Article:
Here in Australia, we have not been immune from these developments. The NAB’s business survey showed business conditions fell sharply in December to their lowest level since September 2014. Other components of the survey, including business confidence, profitability and forward orders also fell. The latest labour market figures showed employment growth in December was still respectable, though dominated by part time jobs, and the unemployment rate was steady at 5%. Job vacancies and advertisements still look reasonable, but if the weakness in business conditions persists, it will be bound to have an impact on employment growth as the year unfolds. This would not bode well for wage and price inflation, which the Reserve Bank needs to see before lifting the cash rate. The December quarter CPI figures showed both headline and underlying inflation at 1.8%, little changed from the previous quarter. These developments, combined with further evidence of falling house prices and concerns about the impact of Hayne’s recommendations, reinforced the markets’ view that there will be no interest rate increase in Australia in the foreseeable future. Indeed, markets are now expecting the Reserve Bank will have to downgrade its economic forecasts and there is increasing talk about whether we will see a rate cut before a rate hike. The imminent Federal election is also compounding the uncertainty about the economy.
However, the US was the real epicentre of the markets’ concerns about growth and interest rates. In December, the US equity markets dropped sharply, partly because they thought the Fed was being too aggressive about lifting interest rates and that this would cause a recession. The much weaker than expected ISM reading announced in early January seemed to vindicate these concerns. But the labour market figures for December, released at about the same time, showed employment growth is still strong, with the unemployment rate just below 4% and wage inflation fairly steady at just over 3%. This, plus core inflation coming in at 2.2%, much the same as in the previous month, reassured the markets that the economy might be better than feared and that the Fed will not have to lift interest rates in a hurry. Some good earnings reports from US companies also buoyed the equity market.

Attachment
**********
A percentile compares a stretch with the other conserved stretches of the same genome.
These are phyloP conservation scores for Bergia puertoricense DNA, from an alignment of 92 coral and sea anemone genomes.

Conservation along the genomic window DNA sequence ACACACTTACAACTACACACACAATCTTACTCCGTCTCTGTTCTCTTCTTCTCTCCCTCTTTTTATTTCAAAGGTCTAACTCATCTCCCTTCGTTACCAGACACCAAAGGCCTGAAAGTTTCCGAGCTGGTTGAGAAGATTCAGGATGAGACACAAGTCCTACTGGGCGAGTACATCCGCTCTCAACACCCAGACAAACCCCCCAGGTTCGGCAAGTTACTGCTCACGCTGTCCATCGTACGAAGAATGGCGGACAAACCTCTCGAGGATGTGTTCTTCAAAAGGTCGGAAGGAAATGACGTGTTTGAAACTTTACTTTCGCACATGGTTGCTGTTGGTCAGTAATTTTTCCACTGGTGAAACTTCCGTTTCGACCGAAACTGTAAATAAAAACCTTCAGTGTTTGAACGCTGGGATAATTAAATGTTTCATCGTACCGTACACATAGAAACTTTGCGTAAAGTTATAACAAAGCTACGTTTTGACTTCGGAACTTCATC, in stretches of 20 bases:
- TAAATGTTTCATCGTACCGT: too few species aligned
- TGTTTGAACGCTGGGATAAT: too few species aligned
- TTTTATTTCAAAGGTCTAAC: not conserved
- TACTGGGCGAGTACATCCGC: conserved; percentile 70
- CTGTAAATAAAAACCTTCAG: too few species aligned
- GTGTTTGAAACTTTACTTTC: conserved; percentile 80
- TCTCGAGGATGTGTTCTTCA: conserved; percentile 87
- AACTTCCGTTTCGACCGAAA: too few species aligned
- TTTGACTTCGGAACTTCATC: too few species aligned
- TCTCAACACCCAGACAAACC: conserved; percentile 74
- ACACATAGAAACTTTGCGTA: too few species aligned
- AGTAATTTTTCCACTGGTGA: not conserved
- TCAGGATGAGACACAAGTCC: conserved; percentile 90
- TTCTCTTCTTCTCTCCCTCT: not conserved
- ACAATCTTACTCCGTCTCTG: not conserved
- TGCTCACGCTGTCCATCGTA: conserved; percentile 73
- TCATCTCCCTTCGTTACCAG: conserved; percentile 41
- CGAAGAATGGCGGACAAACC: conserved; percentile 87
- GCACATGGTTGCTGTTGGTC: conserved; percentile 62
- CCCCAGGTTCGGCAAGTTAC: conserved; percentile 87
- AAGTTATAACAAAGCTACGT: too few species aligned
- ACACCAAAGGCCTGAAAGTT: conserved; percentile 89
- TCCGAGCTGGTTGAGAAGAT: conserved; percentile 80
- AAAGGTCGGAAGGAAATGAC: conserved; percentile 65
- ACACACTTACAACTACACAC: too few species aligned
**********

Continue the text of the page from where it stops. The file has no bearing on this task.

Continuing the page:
The government shutdown triggered by the dispute between the President and the Democrats, was a source of uncertainty about just how much it would slow the economy. However, the available evidence so far suggests the impact will be much smaller than feared. The big news though, came from the Fed towards the end of January when Chair Powell effectively said the Fed will underwrite economic growth by providing liquidity, if required, and that further rate hikes will depend on tangible signs of inflation going up.
This is exactly what the markets wanted to hear and equities rallied sharply, while the US$ fell and then rose A$/US$ to finish the month 3% higher at US$0.727. This, plus the prospect of less pressure on US$ debt servicing costs, helped emerging equity markets rally sharply in January. The prices of oil and iron ore rose sharply in January as supply conditions tightened. In the case of iron ore, this reflected disruptions caused by the mine disaster in Brazil. These higher commodity prices added support to the A$. The Australian equity market posted decent returns in January, but less than the offshore markets. This partly reflects the fact that our market held up very well in December and so did not need as big a correction rally.